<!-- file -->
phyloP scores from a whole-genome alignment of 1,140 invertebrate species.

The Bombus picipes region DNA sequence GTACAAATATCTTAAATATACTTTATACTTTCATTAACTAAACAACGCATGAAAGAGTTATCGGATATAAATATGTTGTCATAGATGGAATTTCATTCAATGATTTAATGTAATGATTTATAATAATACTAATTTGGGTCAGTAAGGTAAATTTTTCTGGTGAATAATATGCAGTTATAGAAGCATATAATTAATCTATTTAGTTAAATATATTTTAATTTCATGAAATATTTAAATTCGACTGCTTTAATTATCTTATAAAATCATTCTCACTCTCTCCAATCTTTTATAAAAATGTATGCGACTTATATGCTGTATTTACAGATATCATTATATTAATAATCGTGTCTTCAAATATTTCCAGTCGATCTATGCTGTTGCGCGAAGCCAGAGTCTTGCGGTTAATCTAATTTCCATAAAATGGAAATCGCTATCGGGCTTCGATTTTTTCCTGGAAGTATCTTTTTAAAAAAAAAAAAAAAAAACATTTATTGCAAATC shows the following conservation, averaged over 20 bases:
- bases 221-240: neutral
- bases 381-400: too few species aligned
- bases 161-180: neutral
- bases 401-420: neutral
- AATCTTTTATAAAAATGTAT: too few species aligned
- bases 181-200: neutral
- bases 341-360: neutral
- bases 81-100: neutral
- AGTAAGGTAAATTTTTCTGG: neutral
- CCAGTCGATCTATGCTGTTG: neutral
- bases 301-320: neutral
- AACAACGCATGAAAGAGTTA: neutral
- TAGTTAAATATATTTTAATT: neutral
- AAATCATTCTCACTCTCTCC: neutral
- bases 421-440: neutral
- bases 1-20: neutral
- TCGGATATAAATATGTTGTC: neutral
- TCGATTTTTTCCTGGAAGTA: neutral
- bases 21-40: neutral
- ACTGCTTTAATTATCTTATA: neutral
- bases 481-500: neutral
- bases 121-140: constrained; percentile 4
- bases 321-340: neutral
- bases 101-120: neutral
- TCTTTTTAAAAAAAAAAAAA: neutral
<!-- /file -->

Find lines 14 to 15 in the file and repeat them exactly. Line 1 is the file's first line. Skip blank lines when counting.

- AACAACGCATGAAAGAGTTA: neutral
- TAGTTAAATATATTTTAATT: neutral